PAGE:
Well, I've tried three video cards under linux. The first two were nvidia, neither of them worked, but (at least) one of them this was because of the 1.0 vs 2.0 slot and had nothing to do with the OS.

    The third one is an ATI 4350 and it works fine, I had no problems with drivers, etc. I'm developing GL stuff now and the thing works great; rather than getting frame rates in the teens and maxing out one core, I'm getting rates in the hundreds (simple stuff: over 1000) and the CPU runs at like 25-30%, which is great.

    The reason I tried nvidia first is precisely because of stories like cyberfish's, altho when I dug deeper, it seemed to me that nvidia in fact puts up more hassles wrt linux (altho this hopefully does not apply to their own drivers).

    That is probably the trickiest part tho. You might want to order everything else on line cheap, then pick up the video card at a store where you can easily return or exchange it.

    Quote Originally Posted by abachler View Post
    I will never understand ATI's decision to keep their drivers closed source,
    Nb, according to the developers at xorg, the "open source" version nvidia driver was submitted "badly obfuscated" and has proved such a lemon that they've given up on it and do not recommend it for use, and someone is now developing a version without their help. So to be fair, both those companies are maintaining closed source drivers.

    Which perhaps doesn't matter much from an end user perspective: they just build a kernel module and install it, hooray.

    Tangent: apparently nvidia is putting up a fuss about the obsoleting of "immediate mode" and fixed pipeline rendering in GL 3.2 and saying it won't be obsoleted on their cards. That is kind of a developer friendly thing, since some software is intentionally developed to run on old pre GL 1.5 cards that support only a fixed pipeline, I imagine in institutions like schools, etc.
    Last edited by MK27; 12-21-2009 at 06:04 AM.
    C programming resources:
    GNU C Function and Macro Index -- glibc reference manual
    The C Book -- nice online learner guide
    Current ISO draft standard
    CCAN -- new CPAN like open source library repository
    3 (different) GNU debugger tutorials: #1 -- #2 -- #3
    cpwiki -- our wiki on sourceforge

  11. #26
    C++まいる!Cをこわせ! Elysia's Avatar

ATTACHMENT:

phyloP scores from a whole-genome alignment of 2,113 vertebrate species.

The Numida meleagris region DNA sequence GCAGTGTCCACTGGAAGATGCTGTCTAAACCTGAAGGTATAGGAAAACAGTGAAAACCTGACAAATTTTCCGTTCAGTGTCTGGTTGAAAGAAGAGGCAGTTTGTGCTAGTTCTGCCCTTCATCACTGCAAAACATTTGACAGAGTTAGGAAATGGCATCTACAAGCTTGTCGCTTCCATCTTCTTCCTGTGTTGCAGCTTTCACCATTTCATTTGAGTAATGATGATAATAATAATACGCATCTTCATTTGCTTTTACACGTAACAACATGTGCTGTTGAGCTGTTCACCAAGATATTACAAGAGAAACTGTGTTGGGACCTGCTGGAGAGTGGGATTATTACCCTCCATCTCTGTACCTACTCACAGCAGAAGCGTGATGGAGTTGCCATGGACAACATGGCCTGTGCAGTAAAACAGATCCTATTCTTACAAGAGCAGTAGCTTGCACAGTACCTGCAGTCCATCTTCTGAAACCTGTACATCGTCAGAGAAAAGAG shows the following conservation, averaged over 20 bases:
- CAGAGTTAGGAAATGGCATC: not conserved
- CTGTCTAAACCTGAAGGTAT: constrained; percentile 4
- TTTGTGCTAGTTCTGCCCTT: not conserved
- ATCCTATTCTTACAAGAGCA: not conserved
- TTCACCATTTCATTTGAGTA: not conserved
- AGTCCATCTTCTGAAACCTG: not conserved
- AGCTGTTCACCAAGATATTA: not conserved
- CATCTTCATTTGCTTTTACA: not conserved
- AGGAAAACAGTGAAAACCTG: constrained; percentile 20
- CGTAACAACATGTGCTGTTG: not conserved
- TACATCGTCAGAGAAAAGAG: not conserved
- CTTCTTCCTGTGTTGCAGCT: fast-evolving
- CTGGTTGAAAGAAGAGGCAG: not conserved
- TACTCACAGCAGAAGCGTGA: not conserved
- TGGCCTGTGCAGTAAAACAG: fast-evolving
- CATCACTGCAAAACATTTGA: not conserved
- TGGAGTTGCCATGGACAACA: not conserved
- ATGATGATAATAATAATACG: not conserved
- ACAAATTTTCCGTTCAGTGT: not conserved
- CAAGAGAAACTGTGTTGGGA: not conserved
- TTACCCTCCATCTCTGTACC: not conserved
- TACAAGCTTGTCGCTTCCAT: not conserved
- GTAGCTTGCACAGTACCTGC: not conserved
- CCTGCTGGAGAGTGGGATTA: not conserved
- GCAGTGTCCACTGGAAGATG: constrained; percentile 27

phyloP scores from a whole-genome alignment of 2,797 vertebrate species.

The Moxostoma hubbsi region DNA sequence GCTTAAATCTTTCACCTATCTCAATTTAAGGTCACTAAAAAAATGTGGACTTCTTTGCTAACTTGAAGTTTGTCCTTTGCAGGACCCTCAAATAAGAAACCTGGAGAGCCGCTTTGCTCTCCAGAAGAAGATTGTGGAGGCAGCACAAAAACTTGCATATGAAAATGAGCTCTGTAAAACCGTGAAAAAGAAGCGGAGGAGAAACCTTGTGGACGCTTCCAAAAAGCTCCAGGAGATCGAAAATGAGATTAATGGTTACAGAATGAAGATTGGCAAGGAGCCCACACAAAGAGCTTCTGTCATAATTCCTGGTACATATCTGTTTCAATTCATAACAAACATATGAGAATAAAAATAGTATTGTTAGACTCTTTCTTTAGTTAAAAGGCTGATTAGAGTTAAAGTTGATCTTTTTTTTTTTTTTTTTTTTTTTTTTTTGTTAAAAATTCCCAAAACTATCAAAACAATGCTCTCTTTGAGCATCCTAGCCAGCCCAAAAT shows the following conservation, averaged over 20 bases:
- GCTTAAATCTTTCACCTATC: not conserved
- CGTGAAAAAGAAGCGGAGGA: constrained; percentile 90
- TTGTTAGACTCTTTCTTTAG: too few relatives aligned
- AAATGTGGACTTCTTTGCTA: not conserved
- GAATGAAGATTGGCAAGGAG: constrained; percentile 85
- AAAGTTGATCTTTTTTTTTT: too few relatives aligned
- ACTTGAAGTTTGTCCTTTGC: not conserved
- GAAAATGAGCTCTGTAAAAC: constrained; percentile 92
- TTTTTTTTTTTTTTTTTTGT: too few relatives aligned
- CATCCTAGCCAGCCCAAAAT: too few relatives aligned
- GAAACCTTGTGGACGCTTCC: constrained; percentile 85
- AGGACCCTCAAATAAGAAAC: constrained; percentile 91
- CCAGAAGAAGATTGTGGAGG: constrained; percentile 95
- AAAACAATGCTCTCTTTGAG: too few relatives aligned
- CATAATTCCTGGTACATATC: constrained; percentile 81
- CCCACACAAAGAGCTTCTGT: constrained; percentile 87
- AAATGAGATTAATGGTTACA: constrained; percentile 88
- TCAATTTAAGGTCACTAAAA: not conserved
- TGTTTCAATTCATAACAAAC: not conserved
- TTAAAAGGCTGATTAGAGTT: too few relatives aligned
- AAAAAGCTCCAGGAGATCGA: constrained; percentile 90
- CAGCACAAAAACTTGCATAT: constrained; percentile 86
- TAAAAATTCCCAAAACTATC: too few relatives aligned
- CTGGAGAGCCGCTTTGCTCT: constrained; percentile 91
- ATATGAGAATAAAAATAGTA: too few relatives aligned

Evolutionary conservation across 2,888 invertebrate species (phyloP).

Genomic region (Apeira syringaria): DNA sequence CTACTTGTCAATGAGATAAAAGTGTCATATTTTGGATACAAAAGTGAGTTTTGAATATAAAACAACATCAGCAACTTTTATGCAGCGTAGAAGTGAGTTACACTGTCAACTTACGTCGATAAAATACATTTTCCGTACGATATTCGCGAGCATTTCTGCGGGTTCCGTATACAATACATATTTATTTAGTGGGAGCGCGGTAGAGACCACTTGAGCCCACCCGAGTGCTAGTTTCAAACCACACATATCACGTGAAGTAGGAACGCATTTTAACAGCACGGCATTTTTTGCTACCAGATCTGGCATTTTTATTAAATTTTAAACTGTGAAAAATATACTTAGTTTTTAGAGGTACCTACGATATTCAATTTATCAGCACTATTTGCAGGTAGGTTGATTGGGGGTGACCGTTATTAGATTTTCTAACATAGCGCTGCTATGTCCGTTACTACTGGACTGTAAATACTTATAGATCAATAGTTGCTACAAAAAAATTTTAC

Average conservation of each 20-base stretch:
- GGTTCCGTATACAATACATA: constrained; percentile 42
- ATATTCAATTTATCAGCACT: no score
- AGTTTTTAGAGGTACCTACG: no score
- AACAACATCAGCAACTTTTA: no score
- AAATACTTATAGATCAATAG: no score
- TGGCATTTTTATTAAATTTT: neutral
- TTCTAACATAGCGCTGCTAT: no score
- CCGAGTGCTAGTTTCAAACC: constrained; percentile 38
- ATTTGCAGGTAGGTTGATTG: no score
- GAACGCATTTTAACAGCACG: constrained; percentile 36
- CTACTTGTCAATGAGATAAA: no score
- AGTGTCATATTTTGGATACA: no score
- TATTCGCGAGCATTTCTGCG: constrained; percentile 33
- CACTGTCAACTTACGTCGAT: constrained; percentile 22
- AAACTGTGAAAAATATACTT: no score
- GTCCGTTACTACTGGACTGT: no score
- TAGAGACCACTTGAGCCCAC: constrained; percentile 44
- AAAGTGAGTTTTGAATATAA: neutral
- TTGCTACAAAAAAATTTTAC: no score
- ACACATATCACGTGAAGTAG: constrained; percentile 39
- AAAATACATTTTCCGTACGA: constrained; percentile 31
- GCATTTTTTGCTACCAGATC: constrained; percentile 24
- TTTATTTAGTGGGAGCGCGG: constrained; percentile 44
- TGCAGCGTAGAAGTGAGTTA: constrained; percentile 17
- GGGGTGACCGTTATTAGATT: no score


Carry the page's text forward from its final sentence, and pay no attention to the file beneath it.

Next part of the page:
Join Date
    Oct 2007
    Posts
    22,765
    Quote Originally Posted by cyberfish View Post
    I did it.

    CPU overclocked to 2.8ghz, memory at 800mhz
    idle 1.13A (135.6W)
    load CPU 1.59A (190.8W)
    load GPU 2.32A (278.4W) (just for fun)

    CPU at 1.8ghz stock, memory at 533mhz
    idle 1.07A (128.4W)
    load CPU 1.35A (162W)

    CPU is an Intel Core 2 Duo E6300. Load is Orthos (2 instances of Prime 95 stress test to stress both cores). Idle is sitting at the Windows desktop.

    Current measured on the power cable (either hot or neutral wire... the color coding is weird. hopefully not the ground wire) using a clamp-on multimeter. Power supply efficiency is ~80% at 50% load, according to reviews.

    Power consumptions are calculated assuming the current and voltage (120V RMS, measured using a multimeter*) are in phase, which should be pretty close? I don't have an oscilloscope, so I can't verify that.

    Now, assuming I keep my computer on 24/7, with the CPU loaded to 100% 10% of the time (which is a huge over-estimation), the average power consumptions are 141.1W (135.6*0.9+190.8*0.1) and 131.8W. The difference is 9.4W. Over a year, that's 82kWh.

    Assuming an electricity price of 6cents/kWh, it will cost me an additional $5/year to run my computer overclocked. A steal IMHO.

    *probably assuming a perfect sinusoidal wave instead of actually doing the integration

    As for my PSU, it's rated for 380W (at 80% efficiency, that means 475W on the input side), so it won't mind.

    EDIT:
    Upon thinking about it a bit more, of course the load is not linear. It shouldn't even be sinusoidal - there is a rectifier in there!